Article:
“Just Do It! Bodies and Images of Women in the New Division of Labor”
“Representation needs to be contextualized from several points. The representation of texts and images does not reflect the world as a mirror, mere translation of its sources, but is rather remodeled, coded in rhetorical terms. (…) Representation may be understood as a visible formal ‘articulation’ of social order “.
Griselda Pollock, Vision and Difference, 1994
WORK> NON WORK: REDEFINITIONS FROM FEMINISM
“What do you do? What is your occupation?” Although every day we all reply quite easily to this apparently simple question, if we stop and carefully think what is our interlocutor demanding, we conclude that, in fact, what he/she really wants to know is the job we have or the activity or activities we make for a living and does not expect us at all to enumerate the wide range of actions, relations and productions that we unfold throughout the day.
Defining work and its limits in abstract terms at the present time, where the times and locations of production became blurred and extended, is not an easy task. However, experiencing its consequences on our bodies seems to be less complicated, especially if we consider a definition of work that goes beyond the economistic view (whether neoclassical or Marxist) and, especially, if we understand our sustainment of a daily life and our daily incorporation of personalities and social actions as spaces and (re)productive efforts. Everything that tires, that occupies, that disciplines and stresses our body, but also everything that constructs it, that takes care of it, that gives it pleasure and maintains it, is work. Read more…
Three Mothers and a Chorus
Factory of Found Clothes, Russia, 2007
The film has the structure of an ancient Greek tragedy. Mothers explain their problems and the chorus which is constructed of the typical social characters is judging her. The film is dedicated to contemporary motherhood.
Precarious Lives, 43 min, 2008.
A film by Joanne Richardson and Andreea Carnu (RO/USA).
An experimental documentary mixing archival footage of female labour over the past century with 10 portraits of Romanian women working in different jobs and in different countries today. The film seeks to challenge the dominant discourse about precarity (and about the precariat as the new proletariat) and the fact that it ignores differences based on gender, limited mobility, and the first and third worlds of Europe.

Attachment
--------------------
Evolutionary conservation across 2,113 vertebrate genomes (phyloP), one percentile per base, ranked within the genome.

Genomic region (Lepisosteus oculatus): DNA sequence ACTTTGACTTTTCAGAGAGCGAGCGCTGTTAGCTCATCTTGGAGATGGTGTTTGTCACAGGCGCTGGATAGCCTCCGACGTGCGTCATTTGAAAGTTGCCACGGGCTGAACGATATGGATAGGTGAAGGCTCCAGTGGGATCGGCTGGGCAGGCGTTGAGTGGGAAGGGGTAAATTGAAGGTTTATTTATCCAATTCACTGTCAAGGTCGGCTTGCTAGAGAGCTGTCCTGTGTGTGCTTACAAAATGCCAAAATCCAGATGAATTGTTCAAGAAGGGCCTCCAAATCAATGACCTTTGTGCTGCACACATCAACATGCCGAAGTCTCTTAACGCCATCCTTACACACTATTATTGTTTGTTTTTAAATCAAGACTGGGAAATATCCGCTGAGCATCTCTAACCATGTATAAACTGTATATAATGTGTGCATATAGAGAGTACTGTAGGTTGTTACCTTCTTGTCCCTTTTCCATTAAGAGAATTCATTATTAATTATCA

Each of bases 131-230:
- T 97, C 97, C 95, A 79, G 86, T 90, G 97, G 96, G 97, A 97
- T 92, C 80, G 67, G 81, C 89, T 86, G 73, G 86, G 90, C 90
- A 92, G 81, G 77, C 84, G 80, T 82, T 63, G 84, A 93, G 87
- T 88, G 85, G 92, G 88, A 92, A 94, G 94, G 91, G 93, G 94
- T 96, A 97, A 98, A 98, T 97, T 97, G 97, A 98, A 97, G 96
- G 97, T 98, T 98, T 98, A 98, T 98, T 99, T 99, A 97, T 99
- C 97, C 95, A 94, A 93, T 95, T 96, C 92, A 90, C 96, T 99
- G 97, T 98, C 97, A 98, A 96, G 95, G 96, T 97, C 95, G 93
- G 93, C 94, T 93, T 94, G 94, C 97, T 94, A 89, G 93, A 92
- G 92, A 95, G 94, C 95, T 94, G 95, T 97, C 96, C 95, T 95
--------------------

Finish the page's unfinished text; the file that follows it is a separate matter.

1. dependence on chance circumstances beyond control, inability to plan one’s life
2. living without material or psychological security, stability and predictability
3. the widespread condition of flexible, intermittent, short-term and part-time work that characterizes post-Fordist capitalism?”(quote from the beginning of the film)
“As a noun, precarity does not exist. It is an adjective, modifying subjects, changing through circumstance. To understand what it means to be precarious, we must invert the theory, taking our own lives as a point of departure. To walk the streets that bring us together, and the routes that sometimes divide us. And while walking, to ask questions” (quote from the ending of the film)
Night Cries: A Rural Tragedy. Tracey Moffatt, AUS 1990, 19 min.
Sarcastically staged in the setting of the social solitariness of the Australian outback, an old invalid and a young female nurse act out this cinematic chamber piece. It is a horror-tragicomedy of domestic hand movements, mute sounds and noisy work about love and dependence. Night Cries tells about a relationship that is affected by the formation of a nation and the forced assimilation of the “Aborigines” that was practised until the 1970s, and can also be read as a pointed critique of colonialist ethnographic film, which traditionally addressed Aboriginal issues through idioms and conventions particular to naturalistic documentary filmmaking. [Marie-Hélène Gutberlet]